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(On the Greeks, cap. i. note 3, p. 347.)

The admirable comments of Stier on the Greeks, who said to Philip, “We would see Jesus,” 2436 seem to me vindicated by the history of the Gospel, and by the part which the Greeks were called to take in its propagation. Clement seems to me the man of Providence, who gives rich significance to “the corn of wheat,” and its multiplication in Gentile discipleship. And in this I am a convert to Stier’s view, against my preconceptions. That the Greeks who were at Jerusalem at the Passover were other than Hellenistic Jews, or Greek proselytes, always seemed to me improbable; but, more and more, I discover a design in this narrative, which seems to me thoroughly sustained by the history of the Gentile churches, which were Greek everywhere originally, and for the use of which the Septuagint had been prepared in the providence of God. To say nothing of the New-Testament Scriptures, the whole symbolic and liturgic system of the early Christians and all the Catholic councils which were Greek in their topography, language, and legislation, confirm the sublime thought which Stier has elucidated. “The Pharisees said, The world is gone after him; and there were certain Greeks,” etc. So the story is introduced. Jesus is told of their desire to see him; and he answers, “The hour is come that the Son of man should be glorified;” and he goes on to speak of his death as giving life to the world. I feel grateful to Stier for his bold originality in p. 380 treating the subject; and I trust others will find that it invests the study of the ante-Nicene Fathers with a fresh interest, and throws back from their writings a peculiar reflex light on the New-Testament Scriptures themselves.


(See p. 352, note 9.)

Μόνος ὁ σοφὸς ἐλέυφερος. Stier, in his comments 2437 on St. John (viii. 32–36), may well be compared with this chapter of Clement’s. The eighteenth chapter of this book must also be kept in view if we would do full justice to the true position of Clement, who recognises nothing in heathen philosophy as true wisdom, save as it flows from God, in Moses, and through the Hebrew Church. That Greek philosophy, so viewed, did lead to Christ, and that this great principle is recognised in the apostolic teachings, seems to me indisputable. This illustrates what has been noted above in Elucidation I.


(See p. 359.)

Clement notes that the false Gnostics rejected the Epistles to Timothy, 2438 chiefly because of 1 Tim. vi. 20. Beausobre (Histoire du Manichéisme, tom. ii. p. v.) doubts as to Basilides, whether he is open to this charge; but Jerome accuses him expressly of rejecting the pastoral epistles, and that to the Hebrews. For this, and Neander’s qualifying comment, see Kaye, p. 263. Clement is far from charging Basilides, personally, with an immoral life, or from lending his sanction to impurity; but a study of the Gnostic sects, with whom our Alexandrian doctor was forced to contend, will show that they were introducing, under the pretence of Christianity, such abominations as made their defeat and absolute overthrow a matter of life and death for the Church. To let such teachers be confounded with Christians, was to neutralize the very purpose for which the Church existed. Now, it was in the deadly grapple with such loathsome errorists, that the idea of “Catholic orthodoxy” became so precious to the primitive faithful. They were forced to make even the heathen comprehend the existence of that word-wide confederation of churches already explained, 2439 and to exhibit their Scriptural creed and purity of discipline, in the strongest contrast with these pestilent “armies of the aliens,” who were neither Gnostics nor Christians indeed, much less Catholic or Orthodox teachers and believers.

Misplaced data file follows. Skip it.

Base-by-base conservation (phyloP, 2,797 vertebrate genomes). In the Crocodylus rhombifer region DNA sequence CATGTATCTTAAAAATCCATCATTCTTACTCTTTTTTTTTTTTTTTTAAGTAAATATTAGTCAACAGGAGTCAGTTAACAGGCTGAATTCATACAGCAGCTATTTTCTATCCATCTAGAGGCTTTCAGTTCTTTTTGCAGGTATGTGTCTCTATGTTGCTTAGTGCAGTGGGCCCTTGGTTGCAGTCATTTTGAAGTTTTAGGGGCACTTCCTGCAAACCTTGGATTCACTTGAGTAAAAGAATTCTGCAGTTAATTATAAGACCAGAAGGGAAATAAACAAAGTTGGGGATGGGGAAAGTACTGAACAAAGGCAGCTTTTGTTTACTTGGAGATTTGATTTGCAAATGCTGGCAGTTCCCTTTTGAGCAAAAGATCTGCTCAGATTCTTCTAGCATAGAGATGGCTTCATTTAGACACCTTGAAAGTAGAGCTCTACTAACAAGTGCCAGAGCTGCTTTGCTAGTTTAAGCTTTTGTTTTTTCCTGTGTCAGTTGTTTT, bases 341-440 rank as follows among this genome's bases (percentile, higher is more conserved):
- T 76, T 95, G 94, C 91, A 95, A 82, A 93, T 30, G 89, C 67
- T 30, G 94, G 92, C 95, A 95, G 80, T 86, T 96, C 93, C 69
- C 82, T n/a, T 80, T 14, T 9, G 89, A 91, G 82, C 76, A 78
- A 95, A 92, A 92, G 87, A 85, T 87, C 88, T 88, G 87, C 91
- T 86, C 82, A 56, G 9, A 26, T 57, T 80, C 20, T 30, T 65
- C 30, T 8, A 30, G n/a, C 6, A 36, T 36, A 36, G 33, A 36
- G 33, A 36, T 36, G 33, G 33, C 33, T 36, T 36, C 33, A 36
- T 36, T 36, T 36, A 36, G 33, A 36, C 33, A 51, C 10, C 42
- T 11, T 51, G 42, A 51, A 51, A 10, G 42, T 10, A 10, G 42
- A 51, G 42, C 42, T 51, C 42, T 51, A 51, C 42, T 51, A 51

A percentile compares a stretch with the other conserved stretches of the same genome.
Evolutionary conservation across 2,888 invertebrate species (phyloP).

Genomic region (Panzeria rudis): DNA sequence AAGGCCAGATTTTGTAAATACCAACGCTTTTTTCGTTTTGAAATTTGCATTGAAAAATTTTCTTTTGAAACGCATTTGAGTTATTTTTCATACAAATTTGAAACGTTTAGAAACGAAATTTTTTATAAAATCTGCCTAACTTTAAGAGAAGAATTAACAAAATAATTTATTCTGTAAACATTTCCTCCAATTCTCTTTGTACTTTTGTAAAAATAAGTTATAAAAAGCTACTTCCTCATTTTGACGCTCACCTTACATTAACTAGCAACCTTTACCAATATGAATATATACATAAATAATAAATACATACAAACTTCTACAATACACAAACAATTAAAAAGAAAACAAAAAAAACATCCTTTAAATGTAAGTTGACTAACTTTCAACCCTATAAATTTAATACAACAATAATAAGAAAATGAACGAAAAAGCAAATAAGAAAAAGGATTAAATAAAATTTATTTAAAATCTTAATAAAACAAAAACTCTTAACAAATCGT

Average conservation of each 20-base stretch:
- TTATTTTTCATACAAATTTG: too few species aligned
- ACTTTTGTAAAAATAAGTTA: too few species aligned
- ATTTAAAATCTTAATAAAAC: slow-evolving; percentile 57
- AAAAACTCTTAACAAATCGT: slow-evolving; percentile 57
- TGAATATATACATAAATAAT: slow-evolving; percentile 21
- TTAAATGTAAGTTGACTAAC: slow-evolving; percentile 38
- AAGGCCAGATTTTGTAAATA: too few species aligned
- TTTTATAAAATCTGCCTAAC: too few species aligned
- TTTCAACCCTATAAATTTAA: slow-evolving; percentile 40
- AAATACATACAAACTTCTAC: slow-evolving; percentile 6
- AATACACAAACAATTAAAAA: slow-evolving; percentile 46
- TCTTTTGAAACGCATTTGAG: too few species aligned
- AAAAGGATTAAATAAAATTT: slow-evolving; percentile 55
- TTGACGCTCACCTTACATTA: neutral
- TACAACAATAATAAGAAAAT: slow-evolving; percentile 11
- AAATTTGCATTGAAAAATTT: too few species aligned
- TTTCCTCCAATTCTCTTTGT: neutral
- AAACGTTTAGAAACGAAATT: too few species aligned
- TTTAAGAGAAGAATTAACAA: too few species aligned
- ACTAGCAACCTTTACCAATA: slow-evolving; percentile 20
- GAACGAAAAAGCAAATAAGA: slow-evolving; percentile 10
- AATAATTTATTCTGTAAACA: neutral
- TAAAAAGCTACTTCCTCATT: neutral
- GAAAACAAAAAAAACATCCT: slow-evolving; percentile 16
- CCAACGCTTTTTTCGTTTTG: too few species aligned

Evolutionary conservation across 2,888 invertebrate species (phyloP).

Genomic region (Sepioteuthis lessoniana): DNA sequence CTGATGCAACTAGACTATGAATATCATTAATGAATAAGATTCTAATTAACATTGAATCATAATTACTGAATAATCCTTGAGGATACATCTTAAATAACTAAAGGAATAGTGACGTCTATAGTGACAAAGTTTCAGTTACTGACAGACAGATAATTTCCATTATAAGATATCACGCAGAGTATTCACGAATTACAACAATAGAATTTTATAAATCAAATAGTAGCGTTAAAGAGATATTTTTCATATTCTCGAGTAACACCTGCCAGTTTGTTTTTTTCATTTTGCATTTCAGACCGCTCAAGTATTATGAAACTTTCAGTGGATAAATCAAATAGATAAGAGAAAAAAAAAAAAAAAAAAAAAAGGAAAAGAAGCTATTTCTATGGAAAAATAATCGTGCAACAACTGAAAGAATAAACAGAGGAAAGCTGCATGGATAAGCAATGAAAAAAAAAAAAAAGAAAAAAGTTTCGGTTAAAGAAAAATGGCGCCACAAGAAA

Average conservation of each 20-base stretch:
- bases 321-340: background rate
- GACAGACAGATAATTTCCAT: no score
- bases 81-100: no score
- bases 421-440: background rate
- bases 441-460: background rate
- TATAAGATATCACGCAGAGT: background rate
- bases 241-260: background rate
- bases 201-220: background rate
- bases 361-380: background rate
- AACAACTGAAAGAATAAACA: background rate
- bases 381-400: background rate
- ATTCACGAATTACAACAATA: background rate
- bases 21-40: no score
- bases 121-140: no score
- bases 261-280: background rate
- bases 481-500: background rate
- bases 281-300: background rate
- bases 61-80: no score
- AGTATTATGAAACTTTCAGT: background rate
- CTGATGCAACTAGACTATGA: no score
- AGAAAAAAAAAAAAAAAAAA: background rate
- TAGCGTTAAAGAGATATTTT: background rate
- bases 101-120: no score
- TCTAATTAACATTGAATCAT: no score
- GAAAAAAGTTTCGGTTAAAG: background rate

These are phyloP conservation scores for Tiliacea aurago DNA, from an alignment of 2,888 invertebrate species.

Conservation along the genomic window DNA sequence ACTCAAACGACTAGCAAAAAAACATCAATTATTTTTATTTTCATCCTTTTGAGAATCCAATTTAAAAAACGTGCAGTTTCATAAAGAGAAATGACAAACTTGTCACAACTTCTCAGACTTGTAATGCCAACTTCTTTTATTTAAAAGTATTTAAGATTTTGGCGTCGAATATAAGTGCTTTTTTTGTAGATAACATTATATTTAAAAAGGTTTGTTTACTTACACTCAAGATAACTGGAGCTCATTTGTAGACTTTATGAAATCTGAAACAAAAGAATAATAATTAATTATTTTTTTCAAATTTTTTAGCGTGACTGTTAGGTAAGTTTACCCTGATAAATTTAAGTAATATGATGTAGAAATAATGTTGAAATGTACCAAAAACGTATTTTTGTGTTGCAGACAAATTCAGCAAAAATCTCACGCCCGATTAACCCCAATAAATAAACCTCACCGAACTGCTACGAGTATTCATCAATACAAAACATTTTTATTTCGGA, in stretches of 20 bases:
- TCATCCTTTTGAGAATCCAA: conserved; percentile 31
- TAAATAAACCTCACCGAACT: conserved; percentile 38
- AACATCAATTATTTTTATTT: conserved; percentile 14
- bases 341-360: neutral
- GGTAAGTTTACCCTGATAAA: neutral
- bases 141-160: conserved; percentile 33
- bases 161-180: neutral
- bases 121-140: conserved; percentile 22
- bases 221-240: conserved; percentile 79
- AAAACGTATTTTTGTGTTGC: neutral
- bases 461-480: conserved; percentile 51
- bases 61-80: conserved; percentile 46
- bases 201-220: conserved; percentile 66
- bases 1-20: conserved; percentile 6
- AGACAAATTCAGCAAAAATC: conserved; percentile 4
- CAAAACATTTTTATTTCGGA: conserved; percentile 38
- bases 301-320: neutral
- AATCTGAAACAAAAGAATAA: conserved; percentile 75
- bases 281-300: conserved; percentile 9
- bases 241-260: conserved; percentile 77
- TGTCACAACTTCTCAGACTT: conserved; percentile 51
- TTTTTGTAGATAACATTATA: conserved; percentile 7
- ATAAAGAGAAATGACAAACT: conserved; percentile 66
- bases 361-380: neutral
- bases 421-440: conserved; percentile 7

Now, if in dealing with counterfeits Clement was obliged to meet them on their own grounds, and defeat them on a plan, at once intelligible to the heathen, and enabling all believers to “fight the good fight of faith” successfully, we must concede that he knew better than we can, what was suited to the Alexandrian schools, their intellect, and their false mysticism. His works were a great safeguard to those who came after him; though they led to the false system of exposition by which Origen so greatly impaired his services to the Church, and perhaps to other evils, which, in the issue, shook the great patriarchate of Alexandria to its foundations. It is curious to trace the influence of Clement, through Tertullian and St. Augustine, upon the systems of the schoolmen, and again, through them, on the Teutonic reformers. The mysticism of Fénelon as well, may be traced, more than is generally credited, to the old Alexandrian school, which was itself the product of some of the most subtle elements of our nature, sanctified, but not wholly controlled, by the wisdom that is from above. Compare the interminable controversies of the period, in the writings of Fénelon and Bossuet; and, for a succinct history, see L’Histoire de l’église de France, par l’Abbe Guettée, tom. xi. p. 156 et seqq.



Reden Jesu. St. John xii. 23-26.


“Words of Jesus.” Translation (vol. v. p. 354, ed. Edinburgh, 1856).


Stromata, book ii. cap. xi. p. 358, supra.


Quotation from Milman, p. 166, this volume.

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